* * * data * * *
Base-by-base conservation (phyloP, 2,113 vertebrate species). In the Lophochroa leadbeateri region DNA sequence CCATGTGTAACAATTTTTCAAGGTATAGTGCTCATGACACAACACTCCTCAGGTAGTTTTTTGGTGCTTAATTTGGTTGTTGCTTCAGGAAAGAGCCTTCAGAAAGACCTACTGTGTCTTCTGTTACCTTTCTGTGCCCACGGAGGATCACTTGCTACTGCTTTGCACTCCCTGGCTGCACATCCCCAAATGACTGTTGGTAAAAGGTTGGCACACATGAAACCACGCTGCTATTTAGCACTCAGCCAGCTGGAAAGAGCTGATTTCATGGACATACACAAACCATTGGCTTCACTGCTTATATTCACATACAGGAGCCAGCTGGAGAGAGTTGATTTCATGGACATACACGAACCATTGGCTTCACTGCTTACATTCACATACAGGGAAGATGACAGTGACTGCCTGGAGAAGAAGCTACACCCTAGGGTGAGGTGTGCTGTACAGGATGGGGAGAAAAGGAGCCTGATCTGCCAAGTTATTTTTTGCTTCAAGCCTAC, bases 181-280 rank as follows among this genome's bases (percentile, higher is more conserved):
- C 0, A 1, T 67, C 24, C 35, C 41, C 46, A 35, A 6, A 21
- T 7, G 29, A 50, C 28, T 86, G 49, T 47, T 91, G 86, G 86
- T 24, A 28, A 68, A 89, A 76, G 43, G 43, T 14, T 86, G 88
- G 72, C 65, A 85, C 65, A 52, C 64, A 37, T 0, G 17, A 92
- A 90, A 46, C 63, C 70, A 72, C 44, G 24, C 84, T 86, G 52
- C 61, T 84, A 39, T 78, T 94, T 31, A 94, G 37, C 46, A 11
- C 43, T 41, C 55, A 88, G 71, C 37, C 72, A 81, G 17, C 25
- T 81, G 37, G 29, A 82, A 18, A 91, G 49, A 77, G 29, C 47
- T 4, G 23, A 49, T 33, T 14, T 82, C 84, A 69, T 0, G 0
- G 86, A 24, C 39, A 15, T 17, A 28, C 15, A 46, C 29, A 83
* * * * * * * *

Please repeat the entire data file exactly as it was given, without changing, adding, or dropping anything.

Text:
Base-by-base conservation (phyloP, 2,113 vertebrate species). In the Lophochroa leadbeateri region DNA sequence CCATGTGTAACAATTTTTCAAGGTATAGTGCTCATGACACAACACTCCTCAGGTAGTTTTTTGGTGCTTAATTTGGTTGTTGCTTCAGGAAAGAGCCTTCAGAAAGACCTACTGTGTCTTCTGTTACCTTTCTGTGCCCACGGAGGATCACTTGCTACTGCTTTGCACTCCCTGGCTGCACATCCCCAAATGACTGTTGGTAAAAGGTTGGCACACATGAAACCACGCTGCTATTTAGCACTCAGCCAGCTGGAAAGAGCTGATTTCATGGACATACACAAACCATTGGCTTCACTGCTTATATTCACATACAGGAGCCAGCTGGAGAGAGTTGATTTCATGGACATACACGAACCATTGGCTTCACTGCTTACATTCACATACAGGGAAGATGACAGTGACTGCCTGGAGAAGAAGCTACACCCTAGGGTGAGGTGTGCTGTACAGGATGGGGAGAAAAGGAGCCTGATCTGCCAAGTTATTTTTTGCTTCAAGCCTAC, bases 181-280 rank as follows among this genome's bases (percentile, higher is more conserved):
- C 0, A 1, T 67, C 24, C 35, C 41, C 46, A 35, A 6, A 21
- T 7, G 29, A 50, C 28, T 86, G 49, T 47, T 91, G 86, G 86
- T 24, A 28, A 68, A 89, A 76, G 43, G 43, T 14, T 86, G 88
- G 72, C 65, A 85, C 65, A 52, C 64, A 37, T 0, G 17, A 92
- A 90, A 46, C 63, C 70, A 72, C 44, G 24, C 84, T 86, G 52
- C 61, T 84, A 39, T 78, T 94, T 31, A 94, G 37, C 46, A 11
- C 43, T 41, C 55, A 88, G 71, C 37, C 72, A 81, G 17, C 25
- T 81, G 37, G 29, A 82, A 18, A 91, G 49, A 77, G 29, C 47
- T 4, G 23, A 49, T 33, T 14, T 82, C 84, A 69, T 0, G 0
- G 86, A 24, C 39, A 15, T 17, A 28, C 15, A 46, C 29, A 83